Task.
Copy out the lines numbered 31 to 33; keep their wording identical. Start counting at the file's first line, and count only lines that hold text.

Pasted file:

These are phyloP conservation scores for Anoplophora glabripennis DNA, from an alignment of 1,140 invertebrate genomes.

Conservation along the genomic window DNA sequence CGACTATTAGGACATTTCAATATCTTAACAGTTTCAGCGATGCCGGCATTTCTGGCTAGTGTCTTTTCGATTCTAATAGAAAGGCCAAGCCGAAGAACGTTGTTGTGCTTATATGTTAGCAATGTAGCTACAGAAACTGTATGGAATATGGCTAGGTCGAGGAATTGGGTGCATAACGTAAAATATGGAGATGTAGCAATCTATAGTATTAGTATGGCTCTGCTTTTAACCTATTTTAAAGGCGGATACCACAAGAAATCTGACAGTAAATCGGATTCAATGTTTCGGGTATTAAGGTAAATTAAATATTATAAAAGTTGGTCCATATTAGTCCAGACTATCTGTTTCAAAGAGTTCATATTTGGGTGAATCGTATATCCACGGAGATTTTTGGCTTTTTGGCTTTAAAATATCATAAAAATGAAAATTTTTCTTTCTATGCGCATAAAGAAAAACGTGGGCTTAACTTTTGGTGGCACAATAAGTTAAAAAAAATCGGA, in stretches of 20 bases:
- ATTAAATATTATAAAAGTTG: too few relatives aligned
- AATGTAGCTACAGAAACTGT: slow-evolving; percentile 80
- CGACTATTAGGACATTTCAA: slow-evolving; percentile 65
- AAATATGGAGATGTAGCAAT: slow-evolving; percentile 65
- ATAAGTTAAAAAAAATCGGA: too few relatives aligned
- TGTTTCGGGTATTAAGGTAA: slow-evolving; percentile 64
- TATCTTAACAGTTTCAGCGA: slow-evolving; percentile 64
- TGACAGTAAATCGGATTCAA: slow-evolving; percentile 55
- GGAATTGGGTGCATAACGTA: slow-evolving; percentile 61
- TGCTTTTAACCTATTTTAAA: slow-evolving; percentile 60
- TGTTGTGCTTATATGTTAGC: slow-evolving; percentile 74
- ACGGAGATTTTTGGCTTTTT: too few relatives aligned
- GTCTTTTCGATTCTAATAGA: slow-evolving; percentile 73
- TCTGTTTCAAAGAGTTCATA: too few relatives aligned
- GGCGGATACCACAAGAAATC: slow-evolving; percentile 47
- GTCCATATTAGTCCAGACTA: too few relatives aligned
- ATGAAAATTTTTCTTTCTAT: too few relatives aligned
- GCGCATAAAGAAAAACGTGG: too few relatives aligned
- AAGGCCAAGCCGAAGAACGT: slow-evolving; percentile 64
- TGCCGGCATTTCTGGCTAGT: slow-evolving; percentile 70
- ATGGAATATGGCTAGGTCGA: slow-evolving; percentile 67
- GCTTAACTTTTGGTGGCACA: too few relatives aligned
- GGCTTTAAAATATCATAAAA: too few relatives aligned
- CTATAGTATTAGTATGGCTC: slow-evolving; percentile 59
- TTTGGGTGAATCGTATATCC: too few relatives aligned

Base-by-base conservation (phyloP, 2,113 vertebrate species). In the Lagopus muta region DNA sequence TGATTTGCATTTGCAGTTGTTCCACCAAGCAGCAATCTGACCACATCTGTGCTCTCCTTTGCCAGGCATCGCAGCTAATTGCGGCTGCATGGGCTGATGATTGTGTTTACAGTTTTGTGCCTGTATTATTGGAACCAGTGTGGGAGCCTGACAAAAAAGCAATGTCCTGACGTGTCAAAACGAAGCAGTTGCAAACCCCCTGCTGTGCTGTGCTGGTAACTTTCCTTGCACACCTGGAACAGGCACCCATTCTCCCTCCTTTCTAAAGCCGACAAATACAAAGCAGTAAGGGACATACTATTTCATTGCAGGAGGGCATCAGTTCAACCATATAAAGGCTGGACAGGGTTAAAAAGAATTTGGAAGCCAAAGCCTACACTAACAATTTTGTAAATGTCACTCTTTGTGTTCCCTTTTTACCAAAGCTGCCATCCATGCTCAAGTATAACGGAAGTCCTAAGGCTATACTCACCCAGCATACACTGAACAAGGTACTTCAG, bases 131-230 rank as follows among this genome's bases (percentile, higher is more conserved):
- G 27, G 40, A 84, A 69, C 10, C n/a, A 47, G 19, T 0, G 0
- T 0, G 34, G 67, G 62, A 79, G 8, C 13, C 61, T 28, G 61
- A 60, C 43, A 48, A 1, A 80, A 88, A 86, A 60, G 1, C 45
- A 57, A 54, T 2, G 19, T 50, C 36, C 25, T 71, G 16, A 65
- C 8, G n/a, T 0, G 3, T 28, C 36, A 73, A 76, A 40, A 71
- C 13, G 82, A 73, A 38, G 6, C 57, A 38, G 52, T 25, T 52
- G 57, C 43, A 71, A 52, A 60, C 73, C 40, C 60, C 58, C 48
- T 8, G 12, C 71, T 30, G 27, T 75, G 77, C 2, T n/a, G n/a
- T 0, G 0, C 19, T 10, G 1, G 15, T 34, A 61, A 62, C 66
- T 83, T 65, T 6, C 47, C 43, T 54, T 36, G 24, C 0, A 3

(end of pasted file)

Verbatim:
- A 60, C 43, A 48, A 1, A 80, A 88, A 86, A 60, G 1, C 45
- A 57, A 54, T 2, G 19, T 50, C 36, C 25, T 71, G 16, A 65
- C 8, G n/a, T 0, G 3, T 28, C 36, A 73, A 76, A 40, A 71